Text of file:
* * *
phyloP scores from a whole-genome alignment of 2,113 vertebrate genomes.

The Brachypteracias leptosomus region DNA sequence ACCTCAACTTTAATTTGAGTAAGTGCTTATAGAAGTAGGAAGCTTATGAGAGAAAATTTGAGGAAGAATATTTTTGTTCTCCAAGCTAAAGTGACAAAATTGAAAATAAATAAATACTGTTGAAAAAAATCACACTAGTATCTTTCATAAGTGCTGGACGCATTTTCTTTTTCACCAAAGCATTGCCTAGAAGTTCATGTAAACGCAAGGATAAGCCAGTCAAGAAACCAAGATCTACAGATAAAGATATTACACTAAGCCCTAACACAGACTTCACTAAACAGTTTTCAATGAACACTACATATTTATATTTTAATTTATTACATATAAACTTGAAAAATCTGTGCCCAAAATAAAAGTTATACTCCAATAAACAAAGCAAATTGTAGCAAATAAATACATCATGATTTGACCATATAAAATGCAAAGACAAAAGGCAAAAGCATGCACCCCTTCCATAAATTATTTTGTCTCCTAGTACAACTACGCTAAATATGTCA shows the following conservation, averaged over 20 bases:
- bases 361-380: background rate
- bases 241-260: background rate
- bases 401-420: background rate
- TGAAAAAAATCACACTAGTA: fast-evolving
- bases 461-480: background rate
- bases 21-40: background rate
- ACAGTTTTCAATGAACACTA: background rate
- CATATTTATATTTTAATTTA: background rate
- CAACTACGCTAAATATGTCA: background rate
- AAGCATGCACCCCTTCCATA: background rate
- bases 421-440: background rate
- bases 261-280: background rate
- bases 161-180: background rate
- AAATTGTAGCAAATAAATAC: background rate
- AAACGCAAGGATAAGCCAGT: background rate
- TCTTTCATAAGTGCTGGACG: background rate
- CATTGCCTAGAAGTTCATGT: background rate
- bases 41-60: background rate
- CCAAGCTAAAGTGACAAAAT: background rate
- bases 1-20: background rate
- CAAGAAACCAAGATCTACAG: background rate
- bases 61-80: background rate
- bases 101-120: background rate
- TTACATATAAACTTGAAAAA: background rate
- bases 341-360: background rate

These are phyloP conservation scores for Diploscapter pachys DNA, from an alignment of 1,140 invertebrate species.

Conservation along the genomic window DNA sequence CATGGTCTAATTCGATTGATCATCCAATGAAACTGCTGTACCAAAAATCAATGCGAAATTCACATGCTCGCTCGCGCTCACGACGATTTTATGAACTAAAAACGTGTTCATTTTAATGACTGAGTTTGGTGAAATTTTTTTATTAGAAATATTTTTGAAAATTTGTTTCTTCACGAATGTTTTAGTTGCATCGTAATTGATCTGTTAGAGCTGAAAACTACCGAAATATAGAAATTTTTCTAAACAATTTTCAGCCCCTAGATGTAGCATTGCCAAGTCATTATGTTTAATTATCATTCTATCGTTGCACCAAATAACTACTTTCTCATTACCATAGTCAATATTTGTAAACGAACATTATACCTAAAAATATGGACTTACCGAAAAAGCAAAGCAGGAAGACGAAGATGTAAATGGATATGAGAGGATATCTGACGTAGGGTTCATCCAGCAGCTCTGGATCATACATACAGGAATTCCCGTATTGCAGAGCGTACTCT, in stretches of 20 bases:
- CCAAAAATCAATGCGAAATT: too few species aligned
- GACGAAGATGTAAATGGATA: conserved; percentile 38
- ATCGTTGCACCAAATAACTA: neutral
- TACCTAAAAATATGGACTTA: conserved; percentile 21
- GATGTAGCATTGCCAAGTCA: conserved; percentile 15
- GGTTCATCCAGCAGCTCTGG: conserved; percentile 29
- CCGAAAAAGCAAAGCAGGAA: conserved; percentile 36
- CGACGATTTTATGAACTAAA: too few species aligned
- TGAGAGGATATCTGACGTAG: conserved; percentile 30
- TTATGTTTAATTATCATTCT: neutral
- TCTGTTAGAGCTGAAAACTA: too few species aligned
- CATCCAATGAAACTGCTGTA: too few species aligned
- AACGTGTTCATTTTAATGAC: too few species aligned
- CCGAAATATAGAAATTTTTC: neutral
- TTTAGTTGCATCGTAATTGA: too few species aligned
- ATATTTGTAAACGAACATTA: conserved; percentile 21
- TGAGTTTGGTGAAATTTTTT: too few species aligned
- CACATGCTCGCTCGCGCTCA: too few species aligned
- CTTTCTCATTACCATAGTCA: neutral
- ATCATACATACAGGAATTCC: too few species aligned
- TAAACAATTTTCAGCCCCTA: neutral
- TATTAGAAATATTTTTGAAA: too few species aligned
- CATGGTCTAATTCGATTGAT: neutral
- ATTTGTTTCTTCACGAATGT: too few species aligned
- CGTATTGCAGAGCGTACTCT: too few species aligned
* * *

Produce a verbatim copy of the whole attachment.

phyloP scores from a whole-genome alignment of 2,113 vertebrate genomes.

The Brachypteracias leptosomus region DNA sequence ACCTCAACTTTAATTTGAGTAAGTGCTTATAGAAGTAGGAAGCTTATGAGAGAAAATTTGAGGAAGAATATTTTTGTTCTCCAAGCTAAAGTGACAAAATTGAAAATAAATAAATACTGTTGAAAAAAATCACACTAGTATCTTTCATAAGTGCTGGACGCATTTTCTTTTTCACCAAAGCATTGCCTAGAAGTTCATGTAAACGCAAGGATAAGCCAGTCAAGAAACCAAGATCTACAGATAAAGATATTACACTAAGCCCTAACACAGACTTCACTAAACAGTTTTCAATGAACACTACATATTTATATTTTAATTTATTACATATAAACTTGAAAAATCTGTGCCCAAAATAAAAGTTATACTCCAATAAACAAAGCAAATTGTAGCAAATAAATACATCATGATTTGACCATATAAAATGCAAAGACAAAAGGCAAAAGCATGCACCCCTTCCATAAATTATTTTGTCTCCTAGTACAACTACGCTAAATATGTCA shows the following conservation, averaged over 20 bases:
- bases 361-380: background rate
- bases 241-260: background rate
- bases 401-420: background rate
- TGAAAAAAATCACACTAGTA: fast-evolving
- bases 461-480: background rate
- bases 21-40: background rate
- ACAGTTTTCAATGAACACTA: background rate
- CATATTTATATTTTAATTTA: background rate
- CAACTACGCTAAATATGTCA: background rate
- AAGCATGCACCCCTTCCATA: background rate
- bases 421-440: background rate
- bases 261-280: background rate
- bases 161-180: background rate
- AAATTGTAGCAAATAAATAC: background rate
- AAACGCAAGGATAAGCCAGT: background rate
- TCTTTCATAAGTGCTGGACG: background rate
- CATTGCCTAGAAGTTCATGT: background rate
- bases 41-60: background rate
- CCAAGCTAAAGTGACAAAAT: background rate
- bases 1-20: background rate
- CAAGAAACCAAGATCTACAG: background rate
- bases 61-80: background rate
- bases 101-120: background rate
- TTACATATAAACTTGAAAAA: background rate
- bases 341-360: background rate

These are phyloP conservation scores for Diploscapter pachys DNA, from an alignment of 1,140 invertebrate species.

Conservation along the genomic window DNA sequence CATGGTCTAATTCGATTGATCATCCAATGAAACTGCTGTACCAAAAATCAATGCGAAATTCACATGCTCGCTCGCGCTCACGACGATTTTATGAACTAAAAACGTGTTCATTTTAATGACTGAGTTTGGTGAAATTTTTTTATTAGAAATATTTTTGAAAATTTGTTTCTTCACGAATGTTTTAGTTGCATCGTAATTGATCTGTTAGAGCTGAAAACTACCGAAATATAGAAATTTTTCTAAACAATTTTCAGCCCCTAGATGTAGCATTGCCAAGTCATTATGTTTAATTATCATTCTATCGTTGCACCAAATAACTACTTTCTCATTACCATAGTCAATATTTGTAAACGAACATTATACCTAAAAATATGGACTTACCGAAAAAGCAAAGCAGGAAGACGAAGATGTAAATGGATATGAGAGGATATCTGACGTAGGGTTCATCCAGCAGCTCTGGATCATACATACAGGAATTCCCGTATTGCAGAGCGTACTCT, in stretches of 20 bases:
- CCAAAAATCAATGCGAAATT: too few species aligned
- GACGAAGATGTAAATGGATA: conserved; percentile 38
- ATCGTTGCACCAAATAACTA: neutral
- TACCTAAAAATATGGACTTA: conserved; percentile 21
- GATGTAGCATTGCCAAGTCA: conserved; percentile 15
- GGTTCATCCAGCAGCTCTGG: conserved; percentile 29
- CCGAAAAAGCAAAGCAGGAA: conserved; percentile 36
- CGACGATTTTATGAACTAAA: too few species aligned
- TGAGAGGATATCTGACGTAG: conserved; percentile 30
- TTATGTTTAATTATCATTCT: neutral
- TCTGTTAGAGCTGAAAACTA: too few species aligned
- CATCCAATGAAACTGCTGTA: too few species aligned
- AACGTGTTCATTTTAATGAC: too few species aligned
- CCGAAATATAGAAATTTTTC: neutral
- TTTAGTTGCATCGTAATTGA: too few species aligned
- ATATTTGTAAACGAACATTA: conserved; percentile 21
- TGAGTTTGGTGAAATTTTTT: too few species aligned
- CACATGCTCGCTCGCGCTCA: too few species aligned
- CTTTCTCATTACCATAGTCA: neutral
- ATCATACATACAGGAATTCC: too few species aligned
- TAAACAATTTTCAGCCCCTA: neutral
- TATTAGAAATATTTTTGAAA: too few species aligned
- CATGGTCTAATTCGATTGAT: neutral
- ATTTGTTTCTTCACGAATGT: too few species aligned
- CGTATTGCAGAGCGTACTCT: too few species aligned